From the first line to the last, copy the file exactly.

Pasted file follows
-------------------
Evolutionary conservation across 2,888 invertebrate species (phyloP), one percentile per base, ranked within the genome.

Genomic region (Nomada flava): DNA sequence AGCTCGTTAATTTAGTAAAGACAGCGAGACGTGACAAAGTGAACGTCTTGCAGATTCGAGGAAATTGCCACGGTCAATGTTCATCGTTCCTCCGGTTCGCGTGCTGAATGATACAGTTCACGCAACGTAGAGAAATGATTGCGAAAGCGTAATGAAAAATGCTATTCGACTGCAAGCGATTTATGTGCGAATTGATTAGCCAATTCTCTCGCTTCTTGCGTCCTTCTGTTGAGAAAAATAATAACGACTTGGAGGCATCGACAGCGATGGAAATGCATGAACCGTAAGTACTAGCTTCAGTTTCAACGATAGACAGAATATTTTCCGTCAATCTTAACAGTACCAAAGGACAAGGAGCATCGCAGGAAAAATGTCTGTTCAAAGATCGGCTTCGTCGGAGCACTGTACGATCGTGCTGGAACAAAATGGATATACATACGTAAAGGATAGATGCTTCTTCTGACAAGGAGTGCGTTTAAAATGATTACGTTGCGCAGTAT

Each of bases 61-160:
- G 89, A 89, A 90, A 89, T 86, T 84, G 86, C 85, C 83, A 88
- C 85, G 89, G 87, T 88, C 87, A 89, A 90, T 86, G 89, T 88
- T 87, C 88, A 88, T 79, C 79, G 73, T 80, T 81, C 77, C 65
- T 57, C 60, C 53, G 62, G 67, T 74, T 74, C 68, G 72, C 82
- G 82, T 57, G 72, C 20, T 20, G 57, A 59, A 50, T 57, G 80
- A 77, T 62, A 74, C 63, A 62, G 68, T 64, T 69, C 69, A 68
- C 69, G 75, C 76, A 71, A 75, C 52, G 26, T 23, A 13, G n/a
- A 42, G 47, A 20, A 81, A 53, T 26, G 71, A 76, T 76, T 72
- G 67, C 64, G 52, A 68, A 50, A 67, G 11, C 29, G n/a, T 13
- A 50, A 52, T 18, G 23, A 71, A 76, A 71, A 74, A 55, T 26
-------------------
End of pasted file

Evolutionary conservation across 2,888 invertebrate species (phyloP), one percentile per base, ranked within the genome.

Genomic region (Nomada flava): DNA sequence AGCTCGTTAATTTAGTAAAGACAGCGAGACGTGACAAAGTGAACGTCTTGCAGATTCGAGGAAATTGCCACGGTCAATGTTCATCGTTCCTCCGGTTCGCGTGCTGAATGATACAGTTCACGCAACGTAGAGAAATGATTGCGAAAGCGTAATGAAAAATGCTATTCGACTGCAAGCGATTTATGTGCGAATTGATTAGCCAATTCTCTCGCTTCTTGCGTCCTTCTGTTGAGAAAAATAATAACGACTTGGAGGCATCGACAGCGATGGAAATGCATGAACCGTAAGTACTAGCTTCAGTTTCAACGATAGACAGAATATTTTCCGTCAATCTTAACAGTACCAAAGGACAAGGAGCATCGCAGGAAAAATGTCTGTTCAAAGATCGGCTTCGTCGGAGCACTGTACGATCGTGCTGGAACAAAATGGATATACATACGTAAAGGATAGATGCTTCTTCTGACAAGGAGTGCGTTTAAAATGATTACGTTGCGCAGTAT

Each of bases 61-160:
- G 89, A 89, A 90, A 89, T 86, T 84, G 86, C 85, C 83, A 88
- C 85, G 89, G 87, T 88, C 87, A 89, A 90, T 86, G 89, T 88
- T 87, C 88, A 88, T 79, C 79, G 73, T 80, T 81, C 77, C 65
- T 57, C 60, C 53, G 62, G 67, T 74, T 74, C 68, G 72, C 82
- G 82, T 57, G 72, C 20, T 20, G 57, A 59, A 50, T 57, G 80
- A 77, T 62, A 74, C 63, A 62, G 68, T 64, T 69, C 69, A 68
- C 69, G 75, C 76, A 71, A 75, C 52, G 26, T 23, A 13, G n/a
- A 42, G 47, A 20, A 81, A 53, T 26, G 71, A 76, T 76, T 72
- G 67, C 64, G 52, A 68, A 50, A 67, G 11, C 29, G n/a, T 13
- A 50, A 52, T 18, G 23, A 71, A 76, A 71, A 74, A 55, T 26